Why simple employee engagement can make all the difference in a small business

Entrepreneur Jonathan Richards gives some simple and cheap tips to looking after your staff that little bit better.

So much is said about how employees are our best asset, but how much time and effort actually goes into helping our employees become happy? Not a lot in many companies I suspect. The crazy thing is that it doesn’t have to take much time or even effort.

Lets face it, ‘Happy’ isn’t a particularly strong word in the lexicon of business language.  So if you’re not convinced about the value of happiness lets look at the basics.  When I walk into an office I can instantly sense a positive mood and will usually expect it to be a productive environment. The flip side is that disgruntled employees disengage with the company and performance will fall.

Every company is different so there’s no magic bullet to creating a place where employees are happy and productive. However there are some basics that I believe every company should consider but don’t treat this as a shopping list. The most important piece of creating a happy and engaging place to work is to consider the individual and collective needs of your employees. Remember that small changes can make a huge difference.

A good starting point is to look at your work environment. Ask yourself a few simple questions – Is it fit for purpose? Does it reflect the company culture? What can I change to make it just a little bit better?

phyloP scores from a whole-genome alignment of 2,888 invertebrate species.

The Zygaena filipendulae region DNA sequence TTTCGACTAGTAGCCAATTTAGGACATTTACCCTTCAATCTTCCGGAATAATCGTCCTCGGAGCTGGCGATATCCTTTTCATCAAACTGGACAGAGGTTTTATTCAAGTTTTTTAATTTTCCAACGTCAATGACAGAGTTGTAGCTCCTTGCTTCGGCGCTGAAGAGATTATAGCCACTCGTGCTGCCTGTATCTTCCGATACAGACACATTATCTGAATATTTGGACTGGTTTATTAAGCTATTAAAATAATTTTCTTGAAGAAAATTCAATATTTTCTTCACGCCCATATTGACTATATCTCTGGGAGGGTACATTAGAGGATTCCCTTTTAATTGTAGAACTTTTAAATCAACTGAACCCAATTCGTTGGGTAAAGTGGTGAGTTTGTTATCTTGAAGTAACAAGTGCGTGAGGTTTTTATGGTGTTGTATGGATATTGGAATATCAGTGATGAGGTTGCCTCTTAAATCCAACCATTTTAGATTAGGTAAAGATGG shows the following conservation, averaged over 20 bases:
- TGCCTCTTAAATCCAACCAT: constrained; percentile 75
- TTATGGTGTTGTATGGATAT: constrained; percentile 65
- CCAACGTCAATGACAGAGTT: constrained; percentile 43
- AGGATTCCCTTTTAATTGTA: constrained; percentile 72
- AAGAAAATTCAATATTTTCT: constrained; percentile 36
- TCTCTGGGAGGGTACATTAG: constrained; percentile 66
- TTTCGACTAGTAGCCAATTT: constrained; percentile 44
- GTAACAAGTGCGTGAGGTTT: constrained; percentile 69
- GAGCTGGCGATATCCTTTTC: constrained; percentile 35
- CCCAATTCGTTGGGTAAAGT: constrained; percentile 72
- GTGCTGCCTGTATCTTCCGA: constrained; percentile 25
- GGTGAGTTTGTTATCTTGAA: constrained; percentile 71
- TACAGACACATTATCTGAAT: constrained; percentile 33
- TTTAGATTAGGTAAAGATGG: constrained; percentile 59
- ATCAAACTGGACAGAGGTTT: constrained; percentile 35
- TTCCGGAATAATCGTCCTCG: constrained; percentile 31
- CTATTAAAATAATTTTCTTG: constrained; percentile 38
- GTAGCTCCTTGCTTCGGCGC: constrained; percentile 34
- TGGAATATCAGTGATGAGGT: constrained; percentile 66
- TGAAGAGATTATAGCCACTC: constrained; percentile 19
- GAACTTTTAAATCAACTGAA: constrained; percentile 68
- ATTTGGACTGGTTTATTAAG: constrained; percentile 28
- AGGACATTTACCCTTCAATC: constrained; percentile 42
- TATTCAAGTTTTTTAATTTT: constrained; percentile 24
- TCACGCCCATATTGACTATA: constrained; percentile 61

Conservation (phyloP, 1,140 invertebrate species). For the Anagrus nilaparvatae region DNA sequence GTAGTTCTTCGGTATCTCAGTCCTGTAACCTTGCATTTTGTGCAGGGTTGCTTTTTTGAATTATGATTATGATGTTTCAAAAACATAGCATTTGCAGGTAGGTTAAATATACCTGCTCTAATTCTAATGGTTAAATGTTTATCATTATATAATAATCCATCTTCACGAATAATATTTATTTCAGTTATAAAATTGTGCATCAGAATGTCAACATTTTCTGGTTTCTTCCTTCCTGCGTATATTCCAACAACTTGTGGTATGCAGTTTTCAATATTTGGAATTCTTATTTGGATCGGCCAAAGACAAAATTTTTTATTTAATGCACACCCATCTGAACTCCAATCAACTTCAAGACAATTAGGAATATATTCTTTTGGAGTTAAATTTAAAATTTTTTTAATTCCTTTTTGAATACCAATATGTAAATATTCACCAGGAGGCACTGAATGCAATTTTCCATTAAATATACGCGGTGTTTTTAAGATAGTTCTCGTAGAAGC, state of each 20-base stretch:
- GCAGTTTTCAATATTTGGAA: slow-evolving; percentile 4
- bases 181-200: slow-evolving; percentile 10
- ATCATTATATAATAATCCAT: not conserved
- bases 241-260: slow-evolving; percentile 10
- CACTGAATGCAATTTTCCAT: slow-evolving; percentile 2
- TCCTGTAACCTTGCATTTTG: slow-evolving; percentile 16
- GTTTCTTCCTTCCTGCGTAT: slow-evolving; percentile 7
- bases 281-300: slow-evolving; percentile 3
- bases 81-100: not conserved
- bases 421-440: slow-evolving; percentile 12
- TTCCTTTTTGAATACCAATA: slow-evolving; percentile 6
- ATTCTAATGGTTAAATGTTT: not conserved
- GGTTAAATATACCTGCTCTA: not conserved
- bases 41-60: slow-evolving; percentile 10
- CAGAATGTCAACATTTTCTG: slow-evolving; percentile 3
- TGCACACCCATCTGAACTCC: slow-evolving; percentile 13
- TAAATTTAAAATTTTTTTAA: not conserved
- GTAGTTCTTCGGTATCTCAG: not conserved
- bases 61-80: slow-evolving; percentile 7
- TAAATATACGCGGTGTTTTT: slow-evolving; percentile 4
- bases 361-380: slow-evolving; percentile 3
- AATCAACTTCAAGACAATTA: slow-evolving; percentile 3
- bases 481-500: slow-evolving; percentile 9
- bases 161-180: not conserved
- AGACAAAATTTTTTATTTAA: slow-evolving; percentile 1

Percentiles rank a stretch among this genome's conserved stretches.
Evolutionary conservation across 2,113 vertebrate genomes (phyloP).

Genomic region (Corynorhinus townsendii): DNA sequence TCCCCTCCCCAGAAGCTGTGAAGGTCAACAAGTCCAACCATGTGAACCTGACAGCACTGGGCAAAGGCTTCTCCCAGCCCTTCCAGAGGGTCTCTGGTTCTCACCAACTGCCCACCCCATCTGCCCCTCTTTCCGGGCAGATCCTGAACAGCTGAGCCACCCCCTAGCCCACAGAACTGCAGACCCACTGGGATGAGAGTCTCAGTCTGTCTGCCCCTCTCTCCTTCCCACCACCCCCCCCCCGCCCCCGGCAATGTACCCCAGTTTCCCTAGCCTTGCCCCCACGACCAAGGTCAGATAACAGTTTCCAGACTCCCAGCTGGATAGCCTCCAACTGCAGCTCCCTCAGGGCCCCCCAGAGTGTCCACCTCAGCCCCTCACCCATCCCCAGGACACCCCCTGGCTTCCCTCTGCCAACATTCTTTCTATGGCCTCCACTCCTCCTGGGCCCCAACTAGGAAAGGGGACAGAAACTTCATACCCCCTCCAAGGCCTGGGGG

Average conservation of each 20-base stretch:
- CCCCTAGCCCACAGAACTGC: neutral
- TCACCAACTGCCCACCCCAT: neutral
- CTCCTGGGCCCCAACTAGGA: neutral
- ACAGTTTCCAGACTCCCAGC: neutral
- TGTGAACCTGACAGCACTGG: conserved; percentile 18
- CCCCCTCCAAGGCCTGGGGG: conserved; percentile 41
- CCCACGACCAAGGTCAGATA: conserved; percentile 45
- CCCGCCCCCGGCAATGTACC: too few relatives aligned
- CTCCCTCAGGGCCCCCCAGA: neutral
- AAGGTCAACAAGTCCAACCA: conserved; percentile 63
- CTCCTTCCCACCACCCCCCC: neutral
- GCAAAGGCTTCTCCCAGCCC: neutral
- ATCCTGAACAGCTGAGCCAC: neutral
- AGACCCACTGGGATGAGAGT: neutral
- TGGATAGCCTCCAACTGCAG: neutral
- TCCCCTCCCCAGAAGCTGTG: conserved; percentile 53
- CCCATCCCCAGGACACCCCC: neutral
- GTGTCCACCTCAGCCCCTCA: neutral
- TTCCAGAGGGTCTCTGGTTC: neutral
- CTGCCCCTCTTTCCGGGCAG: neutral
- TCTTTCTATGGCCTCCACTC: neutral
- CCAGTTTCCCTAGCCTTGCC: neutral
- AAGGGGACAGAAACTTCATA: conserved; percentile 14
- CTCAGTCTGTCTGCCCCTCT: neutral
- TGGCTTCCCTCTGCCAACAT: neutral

Any mention of ‘culture’ causes most small business owners roll their eyes and look away. However it is important and doesn’t need to be difficult. Don’t force it – culture needs to create itself. The best way to build a culture is to let your employees do it for you. Your job is to offer support and encouragement.

There is one area that you can and must work on – you are in charge of the relationship with your employees. Think about each employee and experiment with ways to build the relationship. To some their family is everything, so ask how their partner/kids are. To others their car is their joy so take an interest. There’s no need to pretend you love cars, dogs, houses, travel etc etc – that will be obviously fake. What you need to do is show that you understand that it’s important to them.

Don’t think that this is all about you making the changes. A great way to improve engagement is to encourage employees to support each other. A ‘thank you’ from a co-worker is almost as rewarding as one from you. Make that ‘thank you’ public and it’s effect is magnified. We call it Kudos and many of our clients are seeing the difference a bit of thanks can make.

Another area that is in your power to influence is their daily tasks and job resources. How can you help make their lives a little more productive? Do they have what is needed to do the job properly, efficiently and rewarding?

So as I said at the start, there’s no magic bullet – perpetual improvement is key. Make a small improvement to each employee’s work life and you will dramatically improve performance. The knock-on effect is that your life will become easier and a whole lot more pleasant.

See also: How to reinvigorate your workforce and make engagement a priority – Phil Sheridan, senior managing director of Robert Half UK, talks us through making employee engagement a priority at your company.

Jonathan Richards

Jonathan Richards

Jonathan Richards is an experienced non-exec director and CEO at HR software provider Breathe.

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Employee engagement

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